Graduation Year


Document Type

Open Access Senior Thesis

Degree Name

Bachelor of Arts


Art History

Reader 1

Julia Lum

Reader 2

Jessica McCoy

Terms of Use & License Information

Terms of Use for work posted in Scholarship@Claremont.

Rights Information

© 2021 Hayley A. Pierpont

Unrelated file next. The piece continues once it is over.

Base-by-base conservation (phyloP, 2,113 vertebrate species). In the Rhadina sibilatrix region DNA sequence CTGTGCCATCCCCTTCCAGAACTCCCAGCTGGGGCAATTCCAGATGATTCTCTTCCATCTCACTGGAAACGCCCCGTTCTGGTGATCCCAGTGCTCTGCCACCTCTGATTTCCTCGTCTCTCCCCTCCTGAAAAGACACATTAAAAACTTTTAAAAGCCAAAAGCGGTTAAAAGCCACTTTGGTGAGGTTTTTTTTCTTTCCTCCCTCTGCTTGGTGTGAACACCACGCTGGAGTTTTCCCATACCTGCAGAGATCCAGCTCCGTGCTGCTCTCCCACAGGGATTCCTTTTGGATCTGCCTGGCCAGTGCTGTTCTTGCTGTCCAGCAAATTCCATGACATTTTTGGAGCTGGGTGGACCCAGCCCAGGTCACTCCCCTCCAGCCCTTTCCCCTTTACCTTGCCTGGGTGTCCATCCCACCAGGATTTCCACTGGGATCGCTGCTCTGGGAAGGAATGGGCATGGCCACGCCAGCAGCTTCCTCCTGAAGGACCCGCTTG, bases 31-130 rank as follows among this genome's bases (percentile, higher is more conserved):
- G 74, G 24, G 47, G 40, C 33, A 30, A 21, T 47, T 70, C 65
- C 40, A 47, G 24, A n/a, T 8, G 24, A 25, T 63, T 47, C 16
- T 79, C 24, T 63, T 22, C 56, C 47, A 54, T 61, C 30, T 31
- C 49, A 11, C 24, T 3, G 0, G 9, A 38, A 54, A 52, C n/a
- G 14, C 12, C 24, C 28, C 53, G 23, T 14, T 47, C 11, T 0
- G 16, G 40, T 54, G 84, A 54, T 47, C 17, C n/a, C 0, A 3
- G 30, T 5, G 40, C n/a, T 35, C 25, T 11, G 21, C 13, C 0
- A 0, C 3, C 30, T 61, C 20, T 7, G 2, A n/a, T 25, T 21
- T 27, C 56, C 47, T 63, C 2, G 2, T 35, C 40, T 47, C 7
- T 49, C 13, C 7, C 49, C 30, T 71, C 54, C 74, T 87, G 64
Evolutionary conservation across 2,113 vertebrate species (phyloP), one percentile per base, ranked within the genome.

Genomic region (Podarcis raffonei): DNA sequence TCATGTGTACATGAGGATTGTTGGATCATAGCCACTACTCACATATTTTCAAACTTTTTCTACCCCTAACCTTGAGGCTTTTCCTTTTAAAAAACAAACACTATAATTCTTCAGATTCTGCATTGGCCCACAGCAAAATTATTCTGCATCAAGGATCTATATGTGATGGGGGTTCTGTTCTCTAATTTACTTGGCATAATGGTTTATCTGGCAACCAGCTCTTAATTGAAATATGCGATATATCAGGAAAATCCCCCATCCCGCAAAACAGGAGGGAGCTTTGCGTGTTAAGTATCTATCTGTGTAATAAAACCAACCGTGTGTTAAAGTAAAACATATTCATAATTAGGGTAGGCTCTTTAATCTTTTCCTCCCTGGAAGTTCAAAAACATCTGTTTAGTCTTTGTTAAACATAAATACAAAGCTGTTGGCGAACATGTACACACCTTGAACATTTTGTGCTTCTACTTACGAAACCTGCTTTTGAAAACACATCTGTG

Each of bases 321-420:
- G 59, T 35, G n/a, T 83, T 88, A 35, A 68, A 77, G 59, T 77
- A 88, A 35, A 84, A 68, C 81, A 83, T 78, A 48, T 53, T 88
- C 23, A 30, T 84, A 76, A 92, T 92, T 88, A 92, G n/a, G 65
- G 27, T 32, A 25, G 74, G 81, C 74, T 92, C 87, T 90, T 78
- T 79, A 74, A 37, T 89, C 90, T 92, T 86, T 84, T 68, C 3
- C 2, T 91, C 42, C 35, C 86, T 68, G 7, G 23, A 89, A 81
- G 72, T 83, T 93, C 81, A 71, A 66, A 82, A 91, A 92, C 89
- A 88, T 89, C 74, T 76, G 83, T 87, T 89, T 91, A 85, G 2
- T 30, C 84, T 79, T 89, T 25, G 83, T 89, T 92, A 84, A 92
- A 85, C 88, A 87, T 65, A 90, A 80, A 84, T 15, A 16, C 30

Women, particularly mothers, are often made invisible within narratives of their own family and domestic spaces, despite their role as creators and maintainers of those spaces. This perpetuation of invisibility is threaded throughout the history of artistic practices, (photography especially). Contemporary mother-artists Sally Mann and Elinor Carucci confront and unapologetically reflect their singular experience(s) with motherhood through their photography, which addresses the symbiotic dyads of mother-child and mother-artist. This thesis focuses on an analysis of four images: Mann’s The Wet Bed and Lee’s Dirty Hands, and Carucci’s Trying to Protect Emanuelle and I Will Protect You. In both Mann and Carucci’s photography, the image of the child is explicit, but the image of the mother is harder to decipher. The uncanny Victorian era practice of Hidden Mother photography initially inspired this thesis, but it is further informed by iconographic Madonna and child imagery, artistic and maternal labor, Roland Barthes’s concept of the “umbilical cord,” feminist art history, and, theory on the ontology of photography. Photography as a medium has been likened to the maternal, as a vehicle of production and reproduction. This thesis argues that motherhood-as-image is indexical of motherhood-in-practice, developed through a surrogate gaze of the mother specifically created through the use of the camera (lens). Through a contextualization and deep visual analysis of these four photographs, this thesis explores how Mann and Carucci’s artwork uses the child and the camera as a medium to produce images that inflect the mother-artists’ individual maternal experiences.